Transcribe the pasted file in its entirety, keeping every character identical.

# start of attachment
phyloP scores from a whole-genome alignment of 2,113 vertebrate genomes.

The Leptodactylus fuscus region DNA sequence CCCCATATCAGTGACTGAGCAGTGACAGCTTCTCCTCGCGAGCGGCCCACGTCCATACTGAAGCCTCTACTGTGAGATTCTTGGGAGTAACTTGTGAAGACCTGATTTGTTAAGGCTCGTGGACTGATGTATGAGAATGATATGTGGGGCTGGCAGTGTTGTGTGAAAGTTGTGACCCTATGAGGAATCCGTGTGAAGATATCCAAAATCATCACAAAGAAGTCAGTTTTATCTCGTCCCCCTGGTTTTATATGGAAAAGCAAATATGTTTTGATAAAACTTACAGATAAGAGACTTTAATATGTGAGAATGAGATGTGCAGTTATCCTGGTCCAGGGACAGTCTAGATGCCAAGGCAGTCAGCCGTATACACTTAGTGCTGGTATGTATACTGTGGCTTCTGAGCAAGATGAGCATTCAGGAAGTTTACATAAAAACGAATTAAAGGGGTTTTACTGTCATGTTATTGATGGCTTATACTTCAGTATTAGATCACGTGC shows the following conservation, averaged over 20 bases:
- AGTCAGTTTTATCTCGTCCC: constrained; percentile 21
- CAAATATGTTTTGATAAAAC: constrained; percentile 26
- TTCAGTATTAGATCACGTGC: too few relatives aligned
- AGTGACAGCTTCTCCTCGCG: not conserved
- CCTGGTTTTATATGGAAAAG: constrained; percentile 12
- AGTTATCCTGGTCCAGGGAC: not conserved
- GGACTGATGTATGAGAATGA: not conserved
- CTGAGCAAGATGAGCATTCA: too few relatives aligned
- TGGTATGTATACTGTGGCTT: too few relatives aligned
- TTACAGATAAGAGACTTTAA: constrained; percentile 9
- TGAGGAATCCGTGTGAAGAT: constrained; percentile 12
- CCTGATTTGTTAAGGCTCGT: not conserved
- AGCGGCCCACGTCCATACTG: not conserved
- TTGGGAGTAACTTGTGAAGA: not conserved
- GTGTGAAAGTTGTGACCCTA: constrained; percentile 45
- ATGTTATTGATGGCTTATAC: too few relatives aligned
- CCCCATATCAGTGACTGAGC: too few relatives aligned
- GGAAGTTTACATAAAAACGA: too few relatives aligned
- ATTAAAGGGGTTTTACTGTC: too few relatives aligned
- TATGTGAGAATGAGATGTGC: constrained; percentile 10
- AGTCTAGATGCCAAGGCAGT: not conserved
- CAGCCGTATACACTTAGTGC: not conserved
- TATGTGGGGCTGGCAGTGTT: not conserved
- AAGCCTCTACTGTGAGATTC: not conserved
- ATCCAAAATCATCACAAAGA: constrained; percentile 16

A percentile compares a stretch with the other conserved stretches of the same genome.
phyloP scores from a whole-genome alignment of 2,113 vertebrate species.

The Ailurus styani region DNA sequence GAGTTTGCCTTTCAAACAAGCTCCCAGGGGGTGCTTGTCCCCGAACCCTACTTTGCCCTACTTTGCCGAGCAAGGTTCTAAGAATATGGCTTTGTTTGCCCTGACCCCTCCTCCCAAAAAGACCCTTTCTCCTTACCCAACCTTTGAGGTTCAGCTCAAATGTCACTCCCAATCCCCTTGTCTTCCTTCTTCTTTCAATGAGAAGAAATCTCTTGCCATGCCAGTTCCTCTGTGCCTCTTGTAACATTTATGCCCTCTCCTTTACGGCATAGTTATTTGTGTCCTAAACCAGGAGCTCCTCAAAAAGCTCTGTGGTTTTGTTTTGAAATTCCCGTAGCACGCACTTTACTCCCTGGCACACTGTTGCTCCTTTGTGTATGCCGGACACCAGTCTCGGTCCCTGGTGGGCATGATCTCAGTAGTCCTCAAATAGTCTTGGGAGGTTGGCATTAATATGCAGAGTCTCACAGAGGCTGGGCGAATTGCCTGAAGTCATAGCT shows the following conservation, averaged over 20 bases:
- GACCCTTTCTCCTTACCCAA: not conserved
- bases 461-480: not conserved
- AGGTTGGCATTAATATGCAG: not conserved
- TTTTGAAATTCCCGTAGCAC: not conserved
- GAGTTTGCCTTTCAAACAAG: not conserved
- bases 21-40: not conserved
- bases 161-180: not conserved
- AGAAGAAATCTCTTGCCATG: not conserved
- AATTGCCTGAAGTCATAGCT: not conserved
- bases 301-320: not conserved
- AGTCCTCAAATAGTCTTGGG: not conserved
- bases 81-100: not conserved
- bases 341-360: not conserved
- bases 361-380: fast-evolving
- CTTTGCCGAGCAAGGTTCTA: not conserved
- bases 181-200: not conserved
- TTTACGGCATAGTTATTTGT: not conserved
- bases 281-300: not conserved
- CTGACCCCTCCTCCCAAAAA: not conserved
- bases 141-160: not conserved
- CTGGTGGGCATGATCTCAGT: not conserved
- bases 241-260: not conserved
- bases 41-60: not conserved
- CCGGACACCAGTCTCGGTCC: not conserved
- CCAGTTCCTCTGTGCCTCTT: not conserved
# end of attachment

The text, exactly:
phyloP scores from a whole-genome alignment of 2,113 vertebrate genomes.

The Leptodactylus fuscus region DNA sequence CCCCATATCAGTGACTGAGCAGTGACAGCTTCTCCTCGCGAGCGGCCCACGTCCATACTGAAGCCTCTACTGTGAGATTCTTGGGAGTAACTTGTGAAGACCTGATTTGTTAAGGCTCGTGGACTGATGTATGAGAATGATATGTGGGGCTGGCAGTGTTGTGTGAAAGTTGTGACCCTATGAGGAATCCGTGTGAAGATATCCAAAATCATCACAAAGAAGTCAGTTTTATCTCGTCCCCCTGGTTTTATATGGAAAAGCAAATATGTTTTGATAAAACTTACAGATAAGAGACTTTAATATGTGAGAATGAGATGTGCAGTTATCCTGGTCCAGGGACAGTCTAGATGCCAAGGCAGTCAGCCGTATACACTTAGTGCTGGTATGTATACTGTGGCTTCTGAGCAAGATGAGCATTCAGGAAGTTTACATAAAAACGAATTAAAGGGGTTTTACTGTCATGTTATTGATGGCTTATACTTCAGTATTAGATCACGTGC shows the following conservation, averaged over 20 bases:
- AGTCAGTTTTATCTCGTCCC: constrained; percentile 21
- CAAATATGTTTTGATAAAAC: constrained; percentile 26
- TTCAGTATTAGATCACGTGC: too few relatives aligned
- AGTGACAGCTTCTCCTCGCG: not conserved
- CCTGGTTTTATATGGAAAAG: constrained; percentile 12
- AGTTATCCTGGTCCAGGGAC: not conserved
- GGACTGATGTATGAGAATGA: not conserved
- CTGAGCAAGATGAGCATTCA: too few relatives aligned
- TGGTATGTATACTGTGGCTT: too few relatives aligned
- TTACAGATAAGAGACTTTAA: constrained; percentile 9
- TGAGGAATCCGTGTGAAGAT: constrained; percentile 12
- CCTGATTTGTTAAGGCTCGT: not conserved
- AGCGGCCCACGTCCATACTG: not conserved
- TTGGGAGTAACTTGTGAAGA: not conserved
- GTGTGAAAGTTGTGACCCTA: constrained; percentile 45
- ATGTTATTGATGGCTTATAC: too few relatives aligned
- CCCCATATCAGTGACTGAGC: too few relatives aligned
- GGAAGTTTACATAAAAACGA: too few relatives aligned
- ATTAAAGGGGTTTTACTGTC: too few relatives aligned
- TATGTGAGAATGAGATGTGC: constrained; percentile 10
- AGTCTAGATGCCAAGGCAGT: not conserved
- CAGCCGTATACACTTAGTGC: not conserved
- TATGTGGGGCTGGCAGTGTT: not conserved
- AAGCCTCTACTGTGAGATTC: not conserved
- ATCCAAAATCATCACAAAGA: constrained; percentile 16

A percentile compares a stretch with the other conserved stretches of the same genome.
phyloP scores from a whole-genome alignment of 2,113 vertebrate species.

The Ailurus styani region DNA sequence GAGTTTGCCTTTCAAACAAGCTCCCAGGGGGTGCTTGTCCCCGAACCCTACTTTGCCCTACTTTGCCGAGCAAGGTTCTAAGAATATGGCTTTGTTTGCCCTGACCCCTCCTCCCAAAAAGACCCTTTCTCCTTACCCAACCTTTGAGGTTCAGCTCAAATGTCACTCCCAATCCCCTTGTCTTCCTTCTTCTTTCAATGAGAAGAAATCTCTTGCCATGCCAGTTCCTCTGTGCCTCTTGTAACATTTATGCCCTCTCCTTTACGGCATAGTTATTTGTGTCCTAAACCAGGAGCTCCTCAAAAAGCTCTGTGGTTTTGTTTTGAAATTCCCGTAGCACGCACTTTACTCCCTGGCACACTGTTGCTCCTTTGTGTATGCCGGACACCAGTCTCGGTCCCTGGTGGGCATGATCTCAGTAGTCCTCAAATAGTCTTGGGAGGTTGGCATTAATATGCAGAGTCTCACAGAGGCTGGGCGAATTGCCTGAAGTCATAGCT shows the following conservation, averaged over 20 bases:
- GACCCTTTCTCCTTACCCAA: not conserved
- bases 461-480: not conserved
- AGGTTGGCATTAATATGCAG: not conserved
- TTTTGAAATTCCCGTAGCAC: not conserved
- GAGTTTGCCTTTCAAACAAG: not conserved
- bases 21-40: not conserved
- bases 161-180: not conserved
- AGAAGAAATCTCTTGCCATG: not conserved
- AATTGCCTGAAGTCATAGCT: not conserved
- bases 301-320: not conserved
- AGTCCTCAAATAGTCTTGGG: not conserved
- bases 81-100: not conserved
- bases 341-360: not conserved
- bases 361-380: fast-evolving
- CTTTGCCGAGCAAGGTTCTA: not conserved
- bases 181-200: not conserved
- TTTACGGCATAGTTATTTGT: not conserved
- bases 281-300: not conserved
- CTGACCCCTCCTCCCAAAAA: not conserved
- bases 141-160: not conserved
- CTGGTGGGCATGATCTCAGT: not conserved
- bases 241-260: not conserved
- bases 41-60: not conserved
- CCGGACACCAGTCTCGGTCC: not conserved
- CCAGTTCCTCTGTGCCTCTT: not conserved